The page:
Methotrexate is a drug that we commonly use in Rheumatology. Many people are understandably concerned and apprehensive when it comes to considering taking this medication. It has as we say got a ‘bad rep’ (aka bad reputation….), with many people afraid of the possible side effects. But in my practice having used it for more than a decade I have seen it to be on the whole a very well tolerated and very effective drug, helping people more than it harms. Of course, this is all a personal matter as there is no way of predicting what will happen to each person on methotrexate.
Taking correct steps with methotrexate can minimise a lot of side effects.
My top 7 tips for taking Methotrexate to stay safe and well 🙂
1: Take it only once a week.
Even if there may one day be an instruction on your script that says daily, IGNORE it. If this ever happens, this will be a prescribing error. Let your doctor know ASAP! Methotrexate is only taken once a week.
Methotrexate is unlike other drugs which are usually taken daily. Methotrexate is not taken every day.
Taken once a week the medication is very safe. Taken daily, it has serious problems, one of them being death… so please never take it every day!!
The Rule of Rheumatology is:
METHOTREXATE IS ONLY ONCE A WEEK.
To help you taking it only once a week:
Choose a regular day
Make sure you know which tablets are the methotrexate: look at the shape size and colour, familiarise yourself with it to make sure you don’t mix it up with other tablets.
Use a dosette box if you have memory issues.
Your pharmacist can help you with this.
and as a recap… DON’T take it every day!
2: Take it at night.
Methotrexate can cause some nausea. Taking it at night lessens the possibility of you feeling the impact of this. Sometimes in some people nausea persists but I have found taking it at night to be helpful for many people.
3: Get regular blood tests
I know. Having regular blood tests is not pleasant and it is not something that we dream about as kids. However, with methotrexate its part of what I call ‘defensive driving for drugs’! We learn how to drive to minimise potential harm, and it’s the same with drugs. Regular blood tests can pick up changes in the bloods before we get really sick with the medication.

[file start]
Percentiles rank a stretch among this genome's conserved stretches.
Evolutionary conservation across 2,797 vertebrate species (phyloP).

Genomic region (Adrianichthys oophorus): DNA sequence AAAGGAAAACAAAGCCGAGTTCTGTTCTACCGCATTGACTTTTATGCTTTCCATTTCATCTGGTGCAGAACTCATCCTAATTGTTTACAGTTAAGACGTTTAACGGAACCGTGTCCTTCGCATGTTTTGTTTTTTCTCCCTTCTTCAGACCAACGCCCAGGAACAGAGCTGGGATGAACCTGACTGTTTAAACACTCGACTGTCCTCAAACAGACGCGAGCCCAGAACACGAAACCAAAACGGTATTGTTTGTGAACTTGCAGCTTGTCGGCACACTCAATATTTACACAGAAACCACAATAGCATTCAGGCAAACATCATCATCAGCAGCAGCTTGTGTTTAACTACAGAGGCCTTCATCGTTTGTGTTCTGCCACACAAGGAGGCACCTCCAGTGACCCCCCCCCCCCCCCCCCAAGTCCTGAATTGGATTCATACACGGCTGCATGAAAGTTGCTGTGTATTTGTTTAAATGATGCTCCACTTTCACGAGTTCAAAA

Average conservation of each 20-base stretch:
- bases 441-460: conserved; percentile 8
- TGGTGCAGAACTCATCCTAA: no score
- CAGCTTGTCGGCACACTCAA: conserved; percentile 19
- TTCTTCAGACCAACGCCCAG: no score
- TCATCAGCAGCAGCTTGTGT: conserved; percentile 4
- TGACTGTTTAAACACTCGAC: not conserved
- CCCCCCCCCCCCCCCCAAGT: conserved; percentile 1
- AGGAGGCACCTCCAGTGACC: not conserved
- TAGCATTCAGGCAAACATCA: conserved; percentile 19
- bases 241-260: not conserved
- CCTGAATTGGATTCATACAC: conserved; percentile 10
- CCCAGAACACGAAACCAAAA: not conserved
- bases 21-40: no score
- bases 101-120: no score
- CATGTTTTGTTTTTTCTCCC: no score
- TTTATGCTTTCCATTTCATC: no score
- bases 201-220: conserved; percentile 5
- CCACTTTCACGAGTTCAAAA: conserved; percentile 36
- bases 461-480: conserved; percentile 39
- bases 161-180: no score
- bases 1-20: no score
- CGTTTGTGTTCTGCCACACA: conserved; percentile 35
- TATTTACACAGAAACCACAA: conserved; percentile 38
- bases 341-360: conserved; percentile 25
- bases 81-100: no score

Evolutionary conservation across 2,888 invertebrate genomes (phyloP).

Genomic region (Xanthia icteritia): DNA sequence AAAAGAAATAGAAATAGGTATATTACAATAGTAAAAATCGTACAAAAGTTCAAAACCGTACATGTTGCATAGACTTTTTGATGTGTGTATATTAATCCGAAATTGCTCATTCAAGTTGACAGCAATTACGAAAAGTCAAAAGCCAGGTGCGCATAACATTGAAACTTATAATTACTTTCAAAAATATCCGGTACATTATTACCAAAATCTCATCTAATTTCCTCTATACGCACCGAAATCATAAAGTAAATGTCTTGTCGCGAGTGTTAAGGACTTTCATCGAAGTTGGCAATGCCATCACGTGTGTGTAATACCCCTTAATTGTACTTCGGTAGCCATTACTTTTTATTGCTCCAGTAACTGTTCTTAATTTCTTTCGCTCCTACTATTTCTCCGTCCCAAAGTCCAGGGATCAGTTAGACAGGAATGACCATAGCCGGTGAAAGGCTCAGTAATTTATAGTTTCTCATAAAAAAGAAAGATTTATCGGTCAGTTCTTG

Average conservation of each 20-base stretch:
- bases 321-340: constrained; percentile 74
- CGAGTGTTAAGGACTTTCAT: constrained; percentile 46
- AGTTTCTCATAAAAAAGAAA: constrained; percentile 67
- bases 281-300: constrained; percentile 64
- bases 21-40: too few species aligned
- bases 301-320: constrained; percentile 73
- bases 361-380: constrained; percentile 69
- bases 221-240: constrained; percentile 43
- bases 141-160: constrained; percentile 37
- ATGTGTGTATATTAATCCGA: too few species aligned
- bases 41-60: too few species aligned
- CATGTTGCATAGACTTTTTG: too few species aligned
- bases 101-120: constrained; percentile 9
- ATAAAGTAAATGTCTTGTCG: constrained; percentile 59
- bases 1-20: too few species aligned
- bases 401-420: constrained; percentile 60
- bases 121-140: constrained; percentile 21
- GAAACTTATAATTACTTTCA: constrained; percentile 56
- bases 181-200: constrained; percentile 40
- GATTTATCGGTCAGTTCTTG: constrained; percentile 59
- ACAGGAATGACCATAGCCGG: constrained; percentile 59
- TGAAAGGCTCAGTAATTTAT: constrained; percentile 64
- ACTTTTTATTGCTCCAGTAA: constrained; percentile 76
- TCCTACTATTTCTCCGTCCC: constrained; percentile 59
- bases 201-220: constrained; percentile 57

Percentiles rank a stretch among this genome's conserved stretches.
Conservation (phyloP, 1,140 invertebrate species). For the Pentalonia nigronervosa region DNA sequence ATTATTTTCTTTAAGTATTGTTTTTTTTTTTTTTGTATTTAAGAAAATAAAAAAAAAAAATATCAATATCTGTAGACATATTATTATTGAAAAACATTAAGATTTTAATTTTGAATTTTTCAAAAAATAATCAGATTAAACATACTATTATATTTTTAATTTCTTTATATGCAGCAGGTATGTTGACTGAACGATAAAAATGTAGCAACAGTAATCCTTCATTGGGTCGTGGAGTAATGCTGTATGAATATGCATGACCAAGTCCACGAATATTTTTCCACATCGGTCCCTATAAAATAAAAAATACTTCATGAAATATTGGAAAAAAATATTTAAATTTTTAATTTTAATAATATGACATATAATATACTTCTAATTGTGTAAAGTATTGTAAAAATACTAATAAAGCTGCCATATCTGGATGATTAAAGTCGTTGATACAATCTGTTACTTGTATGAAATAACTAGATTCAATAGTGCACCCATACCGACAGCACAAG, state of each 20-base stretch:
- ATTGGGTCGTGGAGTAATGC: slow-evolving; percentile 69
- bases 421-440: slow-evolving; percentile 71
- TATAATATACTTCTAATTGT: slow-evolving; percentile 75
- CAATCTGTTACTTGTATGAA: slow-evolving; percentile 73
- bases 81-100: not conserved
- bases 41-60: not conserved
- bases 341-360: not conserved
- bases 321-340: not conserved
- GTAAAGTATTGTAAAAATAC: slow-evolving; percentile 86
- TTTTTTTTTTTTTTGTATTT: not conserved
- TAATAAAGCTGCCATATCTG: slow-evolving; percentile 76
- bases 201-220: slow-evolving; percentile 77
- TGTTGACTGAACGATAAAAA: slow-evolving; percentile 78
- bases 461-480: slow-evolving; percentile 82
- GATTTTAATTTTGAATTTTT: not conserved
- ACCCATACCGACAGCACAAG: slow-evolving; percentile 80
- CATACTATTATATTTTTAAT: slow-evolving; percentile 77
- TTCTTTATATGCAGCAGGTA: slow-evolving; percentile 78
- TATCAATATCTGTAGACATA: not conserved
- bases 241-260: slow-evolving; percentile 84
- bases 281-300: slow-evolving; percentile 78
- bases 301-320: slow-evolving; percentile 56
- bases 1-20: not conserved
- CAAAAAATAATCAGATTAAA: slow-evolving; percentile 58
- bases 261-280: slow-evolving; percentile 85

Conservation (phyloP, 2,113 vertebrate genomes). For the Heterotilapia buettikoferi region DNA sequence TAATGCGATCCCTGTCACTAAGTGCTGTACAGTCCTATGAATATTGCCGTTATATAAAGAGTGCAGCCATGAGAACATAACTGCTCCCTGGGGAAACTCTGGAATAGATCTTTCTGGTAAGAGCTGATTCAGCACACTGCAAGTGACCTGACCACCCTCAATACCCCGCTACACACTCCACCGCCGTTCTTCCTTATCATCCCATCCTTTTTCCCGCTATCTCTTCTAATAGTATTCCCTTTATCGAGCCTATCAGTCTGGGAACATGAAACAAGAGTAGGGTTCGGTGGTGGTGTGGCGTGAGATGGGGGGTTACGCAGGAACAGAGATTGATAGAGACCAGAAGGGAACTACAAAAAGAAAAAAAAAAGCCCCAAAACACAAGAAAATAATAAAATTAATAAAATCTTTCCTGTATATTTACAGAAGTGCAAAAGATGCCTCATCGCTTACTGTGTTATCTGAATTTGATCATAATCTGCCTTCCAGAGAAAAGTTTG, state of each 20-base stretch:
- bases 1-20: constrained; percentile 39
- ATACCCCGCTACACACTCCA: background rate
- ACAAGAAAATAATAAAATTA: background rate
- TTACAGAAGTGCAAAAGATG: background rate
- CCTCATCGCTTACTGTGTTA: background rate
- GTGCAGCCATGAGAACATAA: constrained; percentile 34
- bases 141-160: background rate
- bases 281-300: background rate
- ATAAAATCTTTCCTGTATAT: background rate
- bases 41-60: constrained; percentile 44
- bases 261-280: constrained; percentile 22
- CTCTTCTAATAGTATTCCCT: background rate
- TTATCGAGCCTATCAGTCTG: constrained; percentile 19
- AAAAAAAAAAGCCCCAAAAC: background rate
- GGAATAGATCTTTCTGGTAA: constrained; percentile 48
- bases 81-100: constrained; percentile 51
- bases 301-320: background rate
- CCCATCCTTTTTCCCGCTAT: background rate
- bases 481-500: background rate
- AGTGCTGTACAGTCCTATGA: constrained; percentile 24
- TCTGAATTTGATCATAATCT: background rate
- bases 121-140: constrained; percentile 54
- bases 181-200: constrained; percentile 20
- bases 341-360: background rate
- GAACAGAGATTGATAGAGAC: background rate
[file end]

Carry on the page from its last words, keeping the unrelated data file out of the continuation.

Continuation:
4: If you are sick, stop Methotrexate until you get better
If you have a fever, or a serious cold, or other infection, it’s important to STOP the methotrexate until you get better. Methotrexate can lower your immune system and make you more likely to get more serious infections and delaying your healing. To support yourself, it’s important to stop the methotrexate and:
Check in with your doctor if you are feeling unwell.
5: If you have a cough which doesn’t go away – let your doctor know
In rare cases methotrexate can affect the lungs. Sometimes it just causes a cough and other times it can causing breathing problems. If you have any of these problems it’s important to let your doctor know. Often we ignore things like this as they can creep up on us, but when you are on a medication like methotrexate it is important to communicate with your doctor how you are feeling, otherwise they won’t know if they need to take action to keep you healthy.
6: Take folic acid at least twice a week.
But don’t take it at the same time as Methotrexate.
Because if you do it interferes with the absorption of the methotrexate which means the drug won’t work – because it’s not being absorbed!
7: Have regular visits with your Rheumatologist
Especially in the early stage of your treatment. This can help with identifying potential side effects. It also gives your Rheumatologist the opportunity to tailor your treatment to your medical condition to make sure you are getting the right doses, and the best treatment.
If you have any questions or concerns, write them down and ask your doctor. You don’t have to wait for your next appointment if it is scheduled for a few months.
If there is a problem now, see your doctor sooner.